Lot of 5 photographs and 31 documents, including 15 Civil War soldier's letters written by Private John J. Padgett (1844-1889) and 15 Spanish-American War soldier's letters written by his son, John Edward Padgett (1877-1961). Letters and photographs accompanied by two framed oval portraits of Padgett family descendants.
John J. Padgett mustered into Co. A of the 22nd Indiana Infantry Regiment on 8/15/1861 at the age of eighteen. Records show that he deserted on 10/2/1862 then returned to service almost a year later on 9/24/1863. From November 1863 until April 1864 he was marked "Absent in arrest at Division Headquarters," then was ordered to duty on May 24, 1864. Upon his return to service Padgett participated in the Atlanta Campaign where we was slightly wounded at the Battle of Kennesaw (June 27, 1864) before being captured by Confederate troops in Savannah, Georgia, on December 21, 1864. He was held at the infamous Libby Prison until February 1865. According to the history accompanying Padgett's letters, he escaped from Libby Prison and made his way to the General Hospital at Goldsboro, North Carolina, then was eventually paroled and exchanged. He mustered out with his regiment on July 24, 1865.
Padgett's Civil War letters span 1861-1864 and are primarily written to his mother, Hulda Padgett Taylor. Among other topics, his letters describe awaiting his trial for desertion and his desire to return home. He writes from Tennessee on April 15, 1864, "I am here at headquarters yet I have not had my trile yet and there is no prospects of it yet...I think I have seen as much of the service as I Want to see down here in this miserable country for their is nothing but rocks and hills and under brush and the people does not know nothing down here but chew tobaco and smoke any thing that can walk is got A Wad as big as my fist man and woman girls and boys...." As Padgett's regiment marches deeper into Georgia he provides more detail about the campaign and the hardships endured. On account of his injury at Kennesaw Mountain a fellow soldier pens the letter of July 4, 1864, writing that "I wee have seen some hard times in the last to months fore wee have had some hard fighting fore the 27th of June. Wee made a charge and lost lots of men but the company only lost three & one killed and one wounded and one taken prisoner...." Also included with his letters are Padgett's discharge papers.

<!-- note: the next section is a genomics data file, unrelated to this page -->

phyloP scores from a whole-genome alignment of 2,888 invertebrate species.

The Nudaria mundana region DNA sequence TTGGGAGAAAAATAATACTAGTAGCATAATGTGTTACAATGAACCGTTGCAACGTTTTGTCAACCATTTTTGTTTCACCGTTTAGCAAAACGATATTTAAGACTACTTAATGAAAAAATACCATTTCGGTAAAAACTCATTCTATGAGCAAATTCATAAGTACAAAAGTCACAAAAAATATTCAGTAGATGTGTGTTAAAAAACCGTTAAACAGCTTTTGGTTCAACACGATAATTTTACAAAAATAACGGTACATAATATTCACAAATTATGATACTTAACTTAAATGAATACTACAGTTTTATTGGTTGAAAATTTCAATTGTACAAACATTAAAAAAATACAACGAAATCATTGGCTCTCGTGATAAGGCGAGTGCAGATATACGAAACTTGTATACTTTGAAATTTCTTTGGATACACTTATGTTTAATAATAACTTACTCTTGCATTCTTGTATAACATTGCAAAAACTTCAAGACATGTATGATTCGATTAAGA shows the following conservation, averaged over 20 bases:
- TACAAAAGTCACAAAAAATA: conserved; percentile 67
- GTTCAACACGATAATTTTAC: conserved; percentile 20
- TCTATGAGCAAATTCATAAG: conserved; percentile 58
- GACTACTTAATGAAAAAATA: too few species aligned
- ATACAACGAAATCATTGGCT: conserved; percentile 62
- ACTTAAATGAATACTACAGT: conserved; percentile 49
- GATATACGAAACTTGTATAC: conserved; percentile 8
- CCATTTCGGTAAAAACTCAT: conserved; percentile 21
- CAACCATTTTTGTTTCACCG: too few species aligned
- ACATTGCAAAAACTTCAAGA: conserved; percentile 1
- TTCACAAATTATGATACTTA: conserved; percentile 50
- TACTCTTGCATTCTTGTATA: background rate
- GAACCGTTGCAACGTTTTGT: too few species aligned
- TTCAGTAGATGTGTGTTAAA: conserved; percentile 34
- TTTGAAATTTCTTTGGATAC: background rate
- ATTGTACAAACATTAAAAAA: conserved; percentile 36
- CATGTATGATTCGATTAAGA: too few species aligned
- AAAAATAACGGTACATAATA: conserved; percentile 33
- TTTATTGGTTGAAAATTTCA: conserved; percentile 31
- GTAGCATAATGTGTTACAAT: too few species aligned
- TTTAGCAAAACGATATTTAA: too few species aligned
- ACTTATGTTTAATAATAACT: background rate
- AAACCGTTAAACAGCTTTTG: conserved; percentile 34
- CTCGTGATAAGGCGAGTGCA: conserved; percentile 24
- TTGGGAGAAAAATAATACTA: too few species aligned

The Spanish-American War letters date to 1898. John Edward Padgett mustered into the service on May 7, 1898, as a private in Co. F of the 1st Ohio Infantry. He mustered out just a few short months later on October 25, 1898. The photographs accompanying the archive are all post-Civil War, and include the following: a ca 1870 cabinet card of John J. Padgett; an image of his mother; a cabinet card of his wife Jane Ann Mahan Padgett (frequently referenced in Padgett's correspondence); and two additional cabinet cards each of a Padgett daughter. Two charcoal portrait sketches, each housed in wood frames, complete the lot.
The letters and photographs in the archive are housed in two binders which are filled with extensive documentation of the Padgett family history and genealogy from approx. 1750-1996.
Some letters have minor losses affecting text, though most letters are intact and legible. Cabinet card of Sarah Padgett is missing approximately 1/4 of top but image remains largely unaffected.
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